The Future of Gender and Development after 9/11: Insights from Postcolonial Feminism and Transnationalism


Marchand, Marianne H. 2009. “The Future of Gender and Development after 9/11: Insights from Postcolonial Feminism and Transnationalism.” Third World Quarterly 30 (5): 921-35.

Author: Marianne H. Marchand


The area of gender and development has been a site of critical contributions to the field of development studies and has been characterised as bridging practice, policy and theory. Since the policy of gender mainstreaming has been accepted, however, much of the originality and issues raise by the gender and development field have been marginalised and excluded from the development (policy) agenda. Some even argue that gender has been written out of the post- 9/11 development agenda thanks to the new global security regime. This article goes beyond these debates and suggests new ways of thinking about gender and development. Instead of arguing that it is 'dead', I argue that it is the site of innovative and critical thinking about development issues in a transformed and globalised world. The starting point for my argument is the insights provided by postcolonial feminism and transnationalism. While the former has contributed to feminist theorising through such concepts as representation, 'othering' and the silencing of Third World women's voices, the latter helps us understand new global realities resulting from migrations and the creation of transnational communities.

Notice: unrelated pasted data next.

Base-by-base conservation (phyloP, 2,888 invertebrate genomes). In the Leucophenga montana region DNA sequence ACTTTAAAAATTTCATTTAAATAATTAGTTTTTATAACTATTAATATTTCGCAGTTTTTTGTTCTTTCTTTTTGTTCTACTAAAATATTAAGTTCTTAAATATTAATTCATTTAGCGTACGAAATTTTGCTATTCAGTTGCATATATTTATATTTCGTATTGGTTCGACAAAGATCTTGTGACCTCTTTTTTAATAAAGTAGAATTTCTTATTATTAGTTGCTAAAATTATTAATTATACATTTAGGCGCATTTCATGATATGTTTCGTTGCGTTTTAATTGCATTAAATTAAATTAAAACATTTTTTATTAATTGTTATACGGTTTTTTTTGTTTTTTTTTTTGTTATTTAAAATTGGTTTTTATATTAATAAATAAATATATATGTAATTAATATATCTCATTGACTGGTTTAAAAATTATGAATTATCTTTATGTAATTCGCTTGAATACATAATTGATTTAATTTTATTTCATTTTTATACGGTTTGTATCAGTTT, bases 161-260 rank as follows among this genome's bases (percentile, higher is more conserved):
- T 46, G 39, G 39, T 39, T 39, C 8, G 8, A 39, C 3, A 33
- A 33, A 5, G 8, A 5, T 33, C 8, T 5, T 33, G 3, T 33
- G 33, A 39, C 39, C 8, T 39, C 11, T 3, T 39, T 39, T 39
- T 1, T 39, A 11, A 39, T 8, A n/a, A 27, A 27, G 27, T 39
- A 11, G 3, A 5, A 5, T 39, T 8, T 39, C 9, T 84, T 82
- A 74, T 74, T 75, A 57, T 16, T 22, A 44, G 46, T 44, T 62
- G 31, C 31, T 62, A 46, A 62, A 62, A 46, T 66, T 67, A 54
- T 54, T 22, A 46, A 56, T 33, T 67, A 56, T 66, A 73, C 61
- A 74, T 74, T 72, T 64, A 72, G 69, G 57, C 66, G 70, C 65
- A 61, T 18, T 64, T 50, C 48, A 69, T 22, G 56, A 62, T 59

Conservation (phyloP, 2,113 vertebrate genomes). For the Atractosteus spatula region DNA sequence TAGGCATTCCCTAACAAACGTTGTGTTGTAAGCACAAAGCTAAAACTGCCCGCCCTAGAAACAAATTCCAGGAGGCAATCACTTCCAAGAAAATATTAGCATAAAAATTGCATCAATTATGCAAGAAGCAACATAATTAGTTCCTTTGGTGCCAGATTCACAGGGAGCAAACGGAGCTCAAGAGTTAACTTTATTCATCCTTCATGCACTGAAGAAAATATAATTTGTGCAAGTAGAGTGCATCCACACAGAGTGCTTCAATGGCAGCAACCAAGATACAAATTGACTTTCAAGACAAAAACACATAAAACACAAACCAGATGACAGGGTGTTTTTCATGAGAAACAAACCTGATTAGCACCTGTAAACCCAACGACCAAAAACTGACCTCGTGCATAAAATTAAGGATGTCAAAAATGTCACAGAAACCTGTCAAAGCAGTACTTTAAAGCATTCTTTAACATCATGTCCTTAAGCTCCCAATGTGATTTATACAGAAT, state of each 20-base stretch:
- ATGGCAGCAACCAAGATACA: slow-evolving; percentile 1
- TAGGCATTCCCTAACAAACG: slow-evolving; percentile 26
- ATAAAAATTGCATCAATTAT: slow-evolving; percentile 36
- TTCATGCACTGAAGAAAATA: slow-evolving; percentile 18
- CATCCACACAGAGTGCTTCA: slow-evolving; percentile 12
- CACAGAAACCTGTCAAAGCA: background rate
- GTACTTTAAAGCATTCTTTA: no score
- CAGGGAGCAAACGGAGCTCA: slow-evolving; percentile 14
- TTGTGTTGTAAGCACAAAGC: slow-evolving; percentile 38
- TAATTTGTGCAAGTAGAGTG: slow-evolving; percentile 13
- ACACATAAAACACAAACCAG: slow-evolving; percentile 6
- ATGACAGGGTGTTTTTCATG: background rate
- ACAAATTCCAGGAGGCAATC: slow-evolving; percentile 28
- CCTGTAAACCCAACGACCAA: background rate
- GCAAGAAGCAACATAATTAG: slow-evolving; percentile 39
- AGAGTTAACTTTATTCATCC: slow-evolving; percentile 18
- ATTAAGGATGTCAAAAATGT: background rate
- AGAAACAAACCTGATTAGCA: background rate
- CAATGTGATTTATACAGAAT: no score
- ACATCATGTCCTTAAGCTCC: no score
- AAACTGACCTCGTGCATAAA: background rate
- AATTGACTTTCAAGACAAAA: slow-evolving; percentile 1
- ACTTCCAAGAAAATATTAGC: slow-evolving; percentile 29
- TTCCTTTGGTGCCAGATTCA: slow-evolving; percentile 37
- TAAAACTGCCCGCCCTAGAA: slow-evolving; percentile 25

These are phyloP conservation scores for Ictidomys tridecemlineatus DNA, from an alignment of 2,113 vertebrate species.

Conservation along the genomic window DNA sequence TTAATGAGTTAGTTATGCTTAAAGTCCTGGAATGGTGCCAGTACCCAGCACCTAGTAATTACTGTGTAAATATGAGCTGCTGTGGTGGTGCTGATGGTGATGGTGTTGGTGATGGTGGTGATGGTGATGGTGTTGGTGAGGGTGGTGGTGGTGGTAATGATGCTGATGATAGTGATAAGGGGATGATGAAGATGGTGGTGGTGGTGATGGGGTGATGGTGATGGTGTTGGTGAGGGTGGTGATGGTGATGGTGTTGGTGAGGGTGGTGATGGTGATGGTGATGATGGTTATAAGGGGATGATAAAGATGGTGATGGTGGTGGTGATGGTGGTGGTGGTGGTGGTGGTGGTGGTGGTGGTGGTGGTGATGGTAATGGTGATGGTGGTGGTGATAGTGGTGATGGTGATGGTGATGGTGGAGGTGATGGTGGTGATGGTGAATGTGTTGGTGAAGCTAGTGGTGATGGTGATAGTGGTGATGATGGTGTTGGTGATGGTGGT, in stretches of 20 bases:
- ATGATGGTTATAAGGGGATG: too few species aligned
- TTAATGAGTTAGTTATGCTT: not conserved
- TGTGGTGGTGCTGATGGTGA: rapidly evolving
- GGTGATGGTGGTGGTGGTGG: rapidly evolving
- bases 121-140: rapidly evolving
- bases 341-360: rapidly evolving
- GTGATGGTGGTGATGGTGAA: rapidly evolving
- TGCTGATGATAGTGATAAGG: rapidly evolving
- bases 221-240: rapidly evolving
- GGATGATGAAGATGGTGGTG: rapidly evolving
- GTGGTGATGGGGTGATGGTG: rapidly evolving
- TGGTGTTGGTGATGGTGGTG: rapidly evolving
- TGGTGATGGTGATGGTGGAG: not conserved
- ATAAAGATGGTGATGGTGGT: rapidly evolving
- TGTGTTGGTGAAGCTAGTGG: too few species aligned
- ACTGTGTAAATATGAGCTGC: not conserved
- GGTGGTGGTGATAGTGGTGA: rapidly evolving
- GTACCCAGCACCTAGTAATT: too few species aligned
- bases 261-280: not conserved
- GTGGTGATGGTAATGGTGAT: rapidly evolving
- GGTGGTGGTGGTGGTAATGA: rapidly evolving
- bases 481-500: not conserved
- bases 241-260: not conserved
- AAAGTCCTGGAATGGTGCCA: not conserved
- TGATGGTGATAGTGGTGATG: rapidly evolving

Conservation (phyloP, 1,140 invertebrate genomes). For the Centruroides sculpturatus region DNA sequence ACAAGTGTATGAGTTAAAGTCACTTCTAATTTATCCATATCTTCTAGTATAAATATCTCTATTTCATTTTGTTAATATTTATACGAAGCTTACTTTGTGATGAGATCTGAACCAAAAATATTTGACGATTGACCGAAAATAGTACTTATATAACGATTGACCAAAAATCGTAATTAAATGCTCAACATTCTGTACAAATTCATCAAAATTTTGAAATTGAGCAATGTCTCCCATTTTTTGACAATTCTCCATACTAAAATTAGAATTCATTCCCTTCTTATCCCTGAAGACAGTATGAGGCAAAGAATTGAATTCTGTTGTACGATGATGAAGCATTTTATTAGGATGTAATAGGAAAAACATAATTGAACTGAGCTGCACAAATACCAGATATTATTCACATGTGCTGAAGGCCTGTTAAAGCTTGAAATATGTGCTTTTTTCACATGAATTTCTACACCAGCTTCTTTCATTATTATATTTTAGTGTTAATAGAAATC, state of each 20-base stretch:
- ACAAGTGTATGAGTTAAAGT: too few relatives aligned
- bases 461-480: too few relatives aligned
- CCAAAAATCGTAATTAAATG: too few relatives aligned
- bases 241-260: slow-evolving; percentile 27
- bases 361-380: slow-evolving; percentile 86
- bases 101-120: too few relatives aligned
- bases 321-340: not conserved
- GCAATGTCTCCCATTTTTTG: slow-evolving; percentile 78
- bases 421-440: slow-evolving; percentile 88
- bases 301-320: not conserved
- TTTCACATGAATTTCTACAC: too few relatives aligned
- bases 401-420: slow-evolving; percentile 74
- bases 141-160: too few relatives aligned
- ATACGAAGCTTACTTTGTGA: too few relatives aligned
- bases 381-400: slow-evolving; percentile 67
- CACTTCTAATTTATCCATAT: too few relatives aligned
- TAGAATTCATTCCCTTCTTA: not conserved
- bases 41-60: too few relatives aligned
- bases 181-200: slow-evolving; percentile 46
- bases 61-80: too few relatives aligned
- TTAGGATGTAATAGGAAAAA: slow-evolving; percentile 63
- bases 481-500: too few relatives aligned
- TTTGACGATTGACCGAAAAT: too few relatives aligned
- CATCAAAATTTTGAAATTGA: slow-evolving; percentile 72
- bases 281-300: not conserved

Topics: Coloniality/Post-Coloniality, Development, Feminisms, Gender, Women, Gender Mainstreaming

Year: 2009

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